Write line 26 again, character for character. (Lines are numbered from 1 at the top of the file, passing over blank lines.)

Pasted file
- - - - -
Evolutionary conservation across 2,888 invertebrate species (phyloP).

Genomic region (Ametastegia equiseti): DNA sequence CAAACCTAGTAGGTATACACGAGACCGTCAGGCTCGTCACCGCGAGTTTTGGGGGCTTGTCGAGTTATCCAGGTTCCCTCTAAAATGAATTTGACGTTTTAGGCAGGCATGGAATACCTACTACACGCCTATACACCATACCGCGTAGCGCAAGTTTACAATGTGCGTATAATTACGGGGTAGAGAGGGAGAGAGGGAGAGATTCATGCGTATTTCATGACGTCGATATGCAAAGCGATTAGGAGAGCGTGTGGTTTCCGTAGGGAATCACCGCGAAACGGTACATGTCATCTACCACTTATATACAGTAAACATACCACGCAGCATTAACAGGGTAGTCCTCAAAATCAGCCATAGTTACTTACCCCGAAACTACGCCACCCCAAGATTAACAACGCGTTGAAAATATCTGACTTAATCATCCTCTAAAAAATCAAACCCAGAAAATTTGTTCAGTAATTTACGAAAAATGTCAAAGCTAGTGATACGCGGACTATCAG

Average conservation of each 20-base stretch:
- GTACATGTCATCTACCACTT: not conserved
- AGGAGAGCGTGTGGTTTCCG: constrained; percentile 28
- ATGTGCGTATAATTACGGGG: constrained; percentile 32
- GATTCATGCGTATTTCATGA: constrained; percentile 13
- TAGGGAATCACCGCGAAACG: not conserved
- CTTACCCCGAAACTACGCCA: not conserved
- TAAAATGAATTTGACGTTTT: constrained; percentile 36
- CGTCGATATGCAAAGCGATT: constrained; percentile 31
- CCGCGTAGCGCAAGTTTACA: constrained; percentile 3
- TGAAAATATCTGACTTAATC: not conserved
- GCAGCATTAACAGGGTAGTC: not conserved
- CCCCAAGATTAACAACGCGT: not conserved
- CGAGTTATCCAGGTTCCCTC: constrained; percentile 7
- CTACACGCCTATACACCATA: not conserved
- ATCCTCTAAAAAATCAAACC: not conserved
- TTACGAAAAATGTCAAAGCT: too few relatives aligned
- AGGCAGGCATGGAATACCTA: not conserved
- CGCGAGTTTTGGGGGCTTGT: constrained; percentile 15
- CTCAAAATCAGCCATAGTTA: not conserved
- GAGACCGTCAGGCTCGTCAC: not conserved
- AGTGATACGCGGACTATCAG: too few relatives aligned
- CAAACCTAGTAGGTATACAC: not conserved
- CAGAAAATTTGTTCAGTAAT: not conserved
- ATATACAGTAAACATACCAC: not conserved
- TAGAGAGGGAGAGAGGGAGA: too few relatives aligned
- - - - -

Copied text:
- CAGAAAATTTGTTCAGTAAT: not conserved